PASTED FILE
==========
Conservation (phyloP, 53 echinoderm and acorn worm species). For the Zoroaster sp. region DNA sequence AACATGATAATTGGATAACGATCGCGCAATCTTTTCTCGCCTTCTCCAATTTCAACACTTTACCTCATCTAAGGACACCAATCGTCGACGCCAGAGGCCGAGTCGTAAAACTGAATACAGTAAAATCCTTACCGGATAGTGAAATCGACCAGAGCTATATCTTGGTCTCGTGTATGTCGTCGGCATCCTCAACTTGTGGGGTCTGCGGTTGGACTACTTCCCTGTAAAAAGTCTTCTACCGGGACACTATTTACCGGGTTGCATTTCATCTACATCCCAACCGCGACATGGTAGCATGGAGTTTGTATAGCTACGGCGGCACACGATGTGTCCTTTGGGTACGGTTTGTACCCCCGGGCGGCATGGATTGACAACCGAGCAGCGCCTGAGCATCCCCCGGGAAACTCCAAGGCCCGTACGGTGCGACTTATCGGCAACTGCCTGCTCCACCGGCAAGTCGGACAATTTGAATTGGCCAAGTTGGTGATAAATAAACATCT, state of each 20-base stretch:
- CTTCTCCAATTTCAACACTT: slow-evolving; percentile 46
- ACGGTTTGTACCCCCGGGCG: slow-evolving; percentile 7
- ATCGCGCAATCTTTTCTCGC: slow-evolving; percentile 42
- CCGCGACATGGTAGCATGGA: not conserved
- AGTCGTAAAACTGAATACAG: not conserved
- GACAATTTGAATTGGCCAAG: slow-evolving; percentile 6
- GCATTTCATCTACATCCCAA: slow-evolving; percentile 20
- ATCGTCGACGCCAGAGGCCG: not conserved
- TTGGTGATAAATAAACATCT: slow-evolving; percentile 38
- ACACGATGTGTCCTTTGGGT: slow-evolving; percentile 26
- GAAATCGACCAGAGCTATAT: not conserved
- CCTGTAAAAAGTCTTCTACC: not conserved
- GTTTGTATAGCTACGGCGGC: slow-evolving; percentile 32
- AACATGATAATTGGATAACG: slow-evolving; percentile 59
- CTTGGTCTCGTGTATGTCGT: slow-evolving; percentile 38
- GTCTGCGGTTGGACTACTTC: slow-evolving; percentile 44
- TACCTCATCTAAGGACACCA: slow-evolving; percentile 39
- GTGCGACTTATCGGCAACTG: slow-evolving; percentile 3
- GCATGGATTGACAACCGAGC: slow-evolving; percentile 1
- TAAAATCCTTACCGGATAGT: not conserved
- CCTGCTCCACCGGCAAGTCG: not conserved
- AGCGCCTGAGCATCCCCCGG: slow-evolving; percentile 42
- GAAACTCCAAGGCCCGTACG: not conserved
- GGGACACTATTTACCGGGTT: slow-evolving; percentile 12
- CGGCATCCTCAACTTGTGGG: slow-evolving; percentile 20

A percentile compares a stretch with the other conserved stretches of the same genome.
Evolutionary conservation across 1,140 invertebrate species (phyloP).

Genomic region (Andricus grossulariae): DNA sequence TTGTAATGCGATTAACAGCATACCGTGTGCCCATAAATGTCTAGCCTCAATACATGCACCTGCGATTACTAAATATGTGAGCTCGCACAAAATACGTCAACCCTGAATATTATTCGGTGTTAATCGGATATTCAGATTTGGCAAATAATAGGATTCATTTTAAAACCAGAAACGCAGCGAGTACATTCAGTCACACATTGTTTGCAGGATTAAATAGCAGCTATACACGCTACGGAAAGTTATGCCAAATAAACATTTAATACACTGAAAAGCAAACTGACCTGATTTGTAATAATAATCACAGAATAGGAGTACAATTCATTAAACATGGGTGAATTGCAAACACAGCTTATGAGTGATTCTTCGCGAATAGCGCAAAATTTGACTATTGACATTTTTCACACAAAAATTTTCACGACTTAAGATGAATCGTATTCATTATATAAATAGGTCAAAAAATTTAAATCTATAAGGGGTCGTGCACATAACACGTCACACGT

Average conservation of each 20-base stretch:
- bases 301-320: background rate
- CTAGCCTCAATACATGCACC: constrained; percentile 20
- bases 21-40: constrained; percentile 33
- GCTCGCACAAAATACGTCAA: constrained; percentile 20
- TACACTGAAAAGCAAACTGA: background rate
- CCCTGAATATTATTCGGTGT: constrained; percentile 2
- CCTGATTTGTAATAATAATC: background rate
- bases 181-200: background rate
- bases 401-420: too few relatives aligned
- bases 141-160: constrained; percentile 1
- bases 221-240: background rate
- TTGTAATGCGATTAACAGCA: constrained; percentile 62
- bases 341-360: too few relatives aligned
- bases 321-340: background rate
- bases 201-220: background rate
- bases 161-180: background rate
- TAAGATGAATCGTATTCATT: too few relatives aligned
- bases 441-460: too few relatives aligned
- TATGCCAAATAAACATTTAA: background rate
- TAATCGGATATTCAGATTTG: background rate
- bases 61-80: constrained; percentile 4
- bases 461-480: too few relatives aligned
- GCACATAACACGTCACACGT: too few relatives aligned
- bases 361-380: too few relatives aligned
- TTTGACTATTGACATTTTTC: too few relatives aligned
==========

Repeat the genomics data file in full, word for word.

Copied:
Conservation (phyloP, 53 echinoderm and acorn worm species). For the Zoroaster sp. region DNA sequence AACATGATAATTGGATAACGATCGCGCAATCTTTTCTCGCCTTCTCCAATTTCAACACTTTACCTCATCTAAGGACACCAATCGTCGACGCCAGAGGCCGAGTCGTAAAACTGAATACAGTAAAATCCTTACCGGATAGTGAAATCGACCAGAGCTATATCTTGGTCTCGTGTATGTCGTCGGCATCCTCAACTTGTGGGGTCTGCGGTTGGACTACTTCCCTGTAAAAAGTCTTCTACCGGGACACTATTTACCGGGTTGCATTTCATCTACATCCCAACCGCGACATGGTAGCATGGAGTTTGTATAGCTACGGCGGCACACGATGTGTCCTTTGGGTACGGTTTGTACCCCCGGGCGGCATGGATTGACAACCGAGCAGCGCCTGAGCATCCCCCGGGAAACTCCAAGGCCCGTACGGTGCGACTTATCGGCAACTGCCTGCTCCACCGGCAAGTCGGACAATTTGAATTGGCCAAGTTGGTGATAAATAAACATCT, state of each 20-base stretch:
- CTTCTCCAATTTCAACACTT: slow-evolving; percentile 46
- ACGGTTTGTACCCCCGGGCG: slow-evolving; percentile 7
- ATCGCGCAATCTTTTCTCGC: slow-evolving; percentile 42
- CCGCGACATGGTAGCATGGA: not conserved
- AGTCGTAAAACTGAATACAG: not conserved
- GACAATTTGAATTGGCCAAG: slow-evolving; percentile 6
- GCATTTCATCTACATCCCAA: slow-evolving; percentile 20
- ATCGTCGACGCCAGAGGCCG: not conserved
- TTGGTGATAAATAAACATCT: slow-evolving; percentile 38
- ACACGATGTGTCCTTTGGGT: slow-evolving; percentile 26
- GAAATCGACCAGAGCTATAT: not conserved
- CCTGTAAAAAGTCTTCTACC: not conserved
- GTTTGTATAGCTACGGCGGC: slow-evolving; percentile 32
- AACATGATAATTGGATAACG: slow-evolving; percentile 59
- CTTGGTCTCGTGTATGTCGT: slow-evolving; percentile 38
- GTCTGCGGTTGGACTACTTC: slow-evolving; percentile 44
- TACCTCATCTAAGGACACCA: slow-evolving; percentile 39
- GTGCGACTTATCGGCAACTG: slow-evolving; percentile 3
- GCATGGATTGACAACCGAGC: slow-evolving; percentile 1
- TAAAATCCTTACCGGATAGT: not conserved
- CCTGCTCCACCGGCAAGTCG: not conserved
- AGCGCCTGAGCATCCCCCGG: slow-evolving; percentile 42
- GAAACTCCAAGGCCCGTACG: not conserved
- GGGACACTATTTACCGGGTT: slow-evolving; percentile 12
- CGGCATCCTCAACTTGTGGG: slow-evolving; percentile 20

A percentile compares a stretch with the other conserved stretches of the same genome.
Evolutionary conservation across 1,140 invertebrate species (phyloP).

Genomic region (Andricus grossulariae): DNA sequence TTGTAATGCGATTAACAGCATACCGTGTGCCCATAAATGTCTAGCCTCAATACATGCACCTGCGATTACTAAATATGTGAGCTCGCACAAAATACGTCAACCCTGAATATTATTCGGTGTTAATCGGATATTCAGATTTGGCAAATAATAGGATTCATTTTAAAACCAGAAACGCAGCGAGTACATTCAGTCACACATTGTTTGCAGGATTAAATAGCAGCTATACACGCTACGGAAAGTTATGCCAAATAAACATTTAATACACTGAAAAGCAAACTGACCTGATTTGTAATAATAATCACAGAATAGGAGTACAATTCATTAAACATGGGTGAATTGCAAACACAGCTTATGAGTGATTCTTCGCGAATAGCGCAAAATTTGACTATTGACATTTTTCACACAAAAATTTTCACGACTTAAGATGAATCGTATTCATTATATAAATAGGTCAAAAAATTTAAATCTATAAGGGGTCGTGCACATAACACGTCACACGT

Average conservation of each 20-base stretch:
- bases 301-320: background rate
- CTAGCCTCAATACATGCACC: constrained; percentile 20
- bases 21-40: constrained; percentile 33
- GCTCGCACAAAATACGTCAA: constrained; percentile 20
- TACACTGAAAAGCAAACTGA: background rate
- CCCTGAATATTATTCGGTGT: constrained; percentile 2
- CCTGATTTGTAATAATAATC: background rate
- bases 181-200: background rate
- bases 401-420: too few relatives aligned
- bases 141-160: constrained; percentile 1
- bases 221-240: background rate
- TTGTAATGCGATTAACAGCA: constrained; percentile 62
- bases 341-360: too few relatives aligned
- bases 321-340: background rate
- bases 201-220: background rate
- bases 161-180: background rate
- TAAGATGAATCGTATTCATT: too few relatives aligned
- bases 441-460: too few relatives aligned
- TATGCCAAATAAACATTTAA: background rate
- TAATCGGATATTCAGATTTG: background rate
- bases 61-80: constrained; percentile 4
- bases 461-480: too few relatives aligned
- GCACATAACACGTCACACGT: too few relatives aligned
- bases 361-380: too few relatives aligned
- TTTGACTATTGACATTTTTC: too few relatives aligned